I feel bad for “tricking” the TripAdvisor website this way. I really like TripAdvisor, in fact I relied on it greatly for this purpose. But I want to make a reservation with a person at the hotel I’m going to stay at, not someone thousands of miles away from it. I want to ask a question about parking or the stairs and have someone not just say yes yes it won’t be a problem, but to get a real answer from someone who works at the hotel and lives in the town I’m going to stay in.
On part of the return trip we were hauling a trailer so needed ample parking. It got to be a bit of a hassle because then we needed a hotel that accepted pets AND had a big parking lot (which is not a choose-able option on TripAdvisor). One hotel we called in Canada actually suggested a different hotel that had a bigger parking lot. So it really helps to call the hotel directly, especially if you have special needs.
One good TripAdvisor find was the Terrace Motel in Munising, Michigan. We met Larry, the owner, and snapped a few pictures of the place.
Be sure to stay at the Terrace Motel if you are looking for a clean affordable place to stay and are passing through the upper peninsula of Michigan, or if you are wanting to explore the beautiful Pictured Rocks National Lakeshore which is nearby. (To see photos of Pictured Rocks click here for a link to my bird blog.)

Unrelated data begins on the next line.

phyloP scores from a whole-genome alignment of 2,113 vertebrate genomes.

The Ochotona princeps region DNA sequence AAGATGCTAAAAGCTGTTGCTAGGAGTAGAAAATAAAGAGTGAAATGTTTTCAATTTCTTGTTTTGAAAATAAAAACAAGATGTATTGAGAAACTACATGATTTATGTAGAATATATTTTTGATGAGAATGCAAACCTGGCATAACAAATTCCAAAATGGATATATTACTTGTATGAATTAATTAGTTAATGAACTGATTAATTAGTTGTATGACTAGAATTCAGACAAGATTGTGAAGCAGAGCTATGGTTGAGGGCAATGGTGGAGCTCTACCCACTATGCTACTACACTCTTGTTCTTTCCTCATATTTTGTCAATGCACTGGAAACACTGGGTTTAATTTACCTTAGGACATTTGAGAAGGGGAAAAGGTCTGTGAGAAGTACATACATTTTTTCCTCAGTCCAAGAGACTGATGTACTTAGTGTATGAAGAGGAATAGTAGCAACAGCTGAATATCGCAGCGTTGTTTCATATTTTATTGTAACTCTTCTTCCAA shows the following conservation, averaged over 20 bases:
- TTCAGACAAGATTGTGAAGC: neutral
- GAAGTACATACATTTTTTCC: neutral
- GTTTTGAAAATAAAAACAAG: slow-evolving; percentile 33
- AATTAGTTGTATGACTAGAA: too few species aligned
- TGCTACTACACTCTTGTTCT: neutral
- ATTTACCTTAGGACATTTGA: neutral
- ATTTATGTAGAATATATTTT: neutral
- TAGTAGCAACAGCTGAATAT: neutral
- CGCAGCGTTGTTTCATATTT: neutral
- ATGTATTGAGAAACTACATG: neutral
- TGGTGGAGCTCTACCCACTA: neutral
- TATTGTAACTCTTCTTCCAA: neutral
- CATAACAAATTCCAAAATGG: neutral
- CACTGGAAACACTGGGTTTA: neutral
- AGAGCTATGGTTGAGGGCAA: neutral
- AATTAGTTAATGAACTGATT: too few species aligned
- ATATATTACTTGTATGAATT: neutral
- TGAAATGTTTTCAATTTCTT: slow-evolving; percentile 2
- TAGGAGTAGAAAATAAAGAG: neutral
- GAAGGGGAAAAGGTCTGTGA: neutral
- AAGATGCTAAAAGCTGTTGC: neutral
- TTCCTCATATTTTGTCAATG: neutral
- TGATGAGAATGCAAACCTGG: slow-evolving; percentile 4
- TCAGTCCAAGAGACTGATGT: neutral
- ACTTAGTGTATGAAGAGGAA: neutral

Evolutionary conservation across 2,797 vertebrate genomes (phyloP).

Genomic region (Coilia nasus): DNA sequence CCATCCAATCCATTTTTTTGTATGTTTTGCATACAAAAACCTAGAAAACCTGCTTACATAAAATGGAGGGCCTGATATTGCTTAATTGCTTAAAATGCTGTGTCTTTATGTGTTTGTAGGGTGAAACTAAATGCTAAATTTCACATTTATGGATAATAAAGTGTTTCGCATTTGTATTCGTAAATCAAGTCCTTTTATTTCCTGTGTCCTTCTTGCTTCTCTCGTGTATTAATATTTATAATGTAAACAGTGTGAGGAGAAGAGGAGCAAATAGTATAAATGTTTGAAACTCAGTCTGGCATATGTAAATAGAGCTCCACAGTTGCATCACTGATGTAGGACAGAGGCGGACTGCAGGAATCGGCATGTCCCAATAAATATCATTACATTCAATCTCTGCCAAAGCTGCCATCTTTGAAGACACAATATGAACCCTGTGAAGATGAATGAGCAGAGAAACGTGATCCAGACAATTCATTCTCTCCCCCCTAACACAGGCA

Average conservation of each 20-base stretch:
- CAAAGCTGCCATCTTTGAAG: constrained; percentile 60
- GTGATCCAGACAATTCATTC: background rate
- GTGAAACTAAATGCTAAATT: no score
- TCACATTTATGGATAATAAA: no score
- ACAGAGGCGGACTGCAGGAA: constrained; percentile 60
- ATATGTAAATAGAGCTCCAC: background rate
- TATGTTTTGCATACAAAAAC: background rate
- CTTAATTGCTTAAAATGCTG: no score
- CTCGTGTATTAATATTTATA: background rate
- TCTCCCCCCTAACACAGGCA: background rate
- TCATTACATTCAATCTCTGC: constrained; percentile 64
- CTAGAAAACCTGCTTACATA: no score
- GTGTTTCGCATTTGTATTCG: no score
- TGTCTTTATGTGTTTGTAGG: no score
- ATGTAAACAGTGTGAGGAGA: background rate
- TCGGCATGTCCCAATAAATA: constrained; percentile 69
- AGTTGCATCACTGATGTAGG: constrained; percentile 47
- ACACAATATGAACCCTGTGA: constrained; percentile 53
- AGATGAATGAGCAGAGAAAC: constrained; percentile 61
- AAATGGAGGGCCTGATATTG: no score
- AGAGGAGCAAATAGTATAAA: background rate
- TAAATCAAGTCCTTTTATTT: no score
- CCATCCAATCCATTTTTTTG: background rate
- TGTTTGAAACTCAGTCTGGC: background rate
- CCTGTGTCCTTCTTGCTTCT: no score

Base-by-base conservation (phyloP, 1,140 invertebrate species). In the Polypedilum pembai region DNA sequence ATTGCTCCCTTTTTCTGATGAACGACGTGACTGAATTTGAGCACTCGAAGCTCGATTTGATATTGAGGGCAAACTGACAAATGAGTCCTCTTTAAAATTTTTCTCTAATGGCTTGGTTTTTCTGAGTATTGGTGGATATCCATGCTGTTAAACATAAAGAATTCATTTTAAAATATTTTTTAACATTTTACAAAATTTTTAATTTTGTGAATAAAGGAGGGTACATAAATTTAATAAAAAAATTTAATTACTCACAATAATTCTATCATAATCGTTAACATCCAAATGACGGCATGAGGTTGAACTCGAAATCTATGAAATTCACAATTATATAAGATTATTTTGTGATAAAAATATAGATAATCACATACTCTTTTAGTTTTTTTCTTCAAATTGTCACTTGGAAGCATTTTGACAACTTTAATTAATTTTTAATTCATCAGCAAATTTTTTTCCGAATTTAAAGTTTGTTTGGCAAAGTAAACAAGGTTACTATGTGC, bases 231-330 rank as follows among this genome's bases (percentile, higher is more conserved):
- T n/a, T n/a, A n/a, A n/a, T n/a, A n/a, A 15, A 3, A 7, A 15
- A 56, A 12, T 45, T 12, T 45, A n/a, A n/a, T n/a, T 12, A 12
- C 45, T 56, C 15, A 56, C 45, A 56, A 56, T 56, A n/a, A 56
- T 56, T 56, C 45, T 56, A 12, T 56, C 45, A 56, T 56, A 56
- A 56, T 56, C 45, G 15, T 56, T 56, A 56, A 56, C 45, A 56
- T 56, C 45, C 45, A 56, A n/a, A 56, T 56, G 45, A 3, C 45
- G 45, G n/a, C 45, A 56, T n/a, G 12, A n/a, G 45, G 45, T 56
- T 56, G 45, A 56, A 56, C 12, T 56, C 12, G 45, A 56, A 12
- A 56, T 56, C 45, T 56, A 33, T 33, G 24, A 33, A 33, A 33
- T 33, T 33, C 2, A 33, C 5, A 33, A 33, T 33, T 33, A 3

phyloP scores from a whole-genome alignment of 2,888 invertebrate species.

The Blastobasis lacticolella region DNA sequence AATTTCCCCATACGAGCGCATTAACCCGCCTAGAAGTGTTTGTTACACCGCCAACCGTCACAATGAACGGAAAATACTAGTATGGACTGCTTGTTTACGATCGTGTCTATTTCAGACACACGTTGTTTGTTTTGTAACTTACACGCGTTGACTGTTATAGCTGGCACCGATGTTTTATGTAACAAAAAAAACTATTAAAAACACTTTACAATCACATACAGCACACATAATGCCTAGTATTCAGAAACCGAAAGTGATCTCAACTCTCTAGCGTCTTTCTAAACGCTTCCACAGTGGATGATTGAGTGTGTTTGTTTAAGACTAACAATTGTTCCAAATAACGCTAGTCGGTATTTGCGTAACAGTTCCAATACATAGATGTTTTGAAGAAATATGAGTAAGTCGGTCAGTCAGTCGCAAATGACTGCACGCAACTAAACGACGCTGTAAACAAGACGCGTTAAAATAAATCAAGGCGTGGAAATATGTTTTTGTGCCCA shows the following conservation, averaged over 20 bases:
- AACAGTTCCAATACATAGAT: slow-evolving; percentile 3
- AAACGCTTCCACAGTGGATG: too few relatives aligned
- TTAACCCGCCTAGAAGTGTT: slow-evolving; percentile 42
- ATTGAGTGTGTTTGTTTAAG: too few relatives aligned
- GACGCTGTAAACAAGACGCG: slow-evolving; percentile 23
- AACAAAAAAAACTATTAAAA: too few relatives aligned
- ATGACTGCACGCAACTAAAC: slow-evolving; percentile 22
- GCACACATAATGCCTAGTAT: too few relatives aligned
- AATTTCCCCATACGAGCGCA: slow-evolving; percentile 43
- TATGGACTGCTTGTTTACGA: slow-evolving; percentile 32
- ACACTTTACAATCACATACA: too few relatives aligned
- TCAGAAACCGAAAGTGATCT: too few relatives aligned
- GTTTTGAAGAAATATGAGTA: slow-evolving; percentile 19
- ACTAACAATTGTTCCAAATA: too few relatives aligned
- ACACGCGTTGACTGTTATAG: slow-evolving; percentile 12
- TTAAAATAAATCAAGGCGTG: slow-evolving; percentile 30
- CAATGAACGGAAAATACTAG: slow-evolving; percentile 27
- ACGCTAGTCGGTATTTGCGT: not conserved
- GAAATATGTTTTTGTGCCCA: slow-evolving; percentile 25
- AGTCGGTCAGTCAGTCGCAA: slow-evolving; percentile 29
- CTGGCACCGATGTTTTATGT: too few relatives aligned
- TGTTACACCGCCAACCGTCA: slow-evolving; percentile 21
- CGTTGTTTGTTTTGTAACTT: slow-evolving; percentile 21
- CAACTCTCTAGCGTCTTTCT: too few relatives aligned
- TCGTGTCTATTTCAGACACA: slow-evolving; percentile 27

By the way, thank you for each and every comment that is made. I enjoy seeing them and even if I don’t answer each one, do know that I read each one to Jack!
Not sure if you’ve ever tried to take a digital photo of the northern lights but it will most likely turn out grainy unless you have a very expensive camera (or you know some really good tricks and in that case please share!). So I took 9 of Jack’s aurora shots and put them together in thumbnails after running digital camera noise removal on them a couple of times. If you don’t know what this means don’t worry about it, but the shots turned out kind of surreal. Click on the image below and check it out.
You can see the side mirror in one of them – he obviously took the top 3 from the truck. The bottom 6 shots show one formation getting larger from at first just a wisp in the sky. The northern lights are a winter-only phenomenon for us since in the summer it’s light throughout the night, from May until August. This awesome kind of sighting is a big perk for us in the winter, and boy do we deserve it after months of bitter cold and darkness.
Click here for a couple more shots of northern lights – these taken from our house. Have a great week!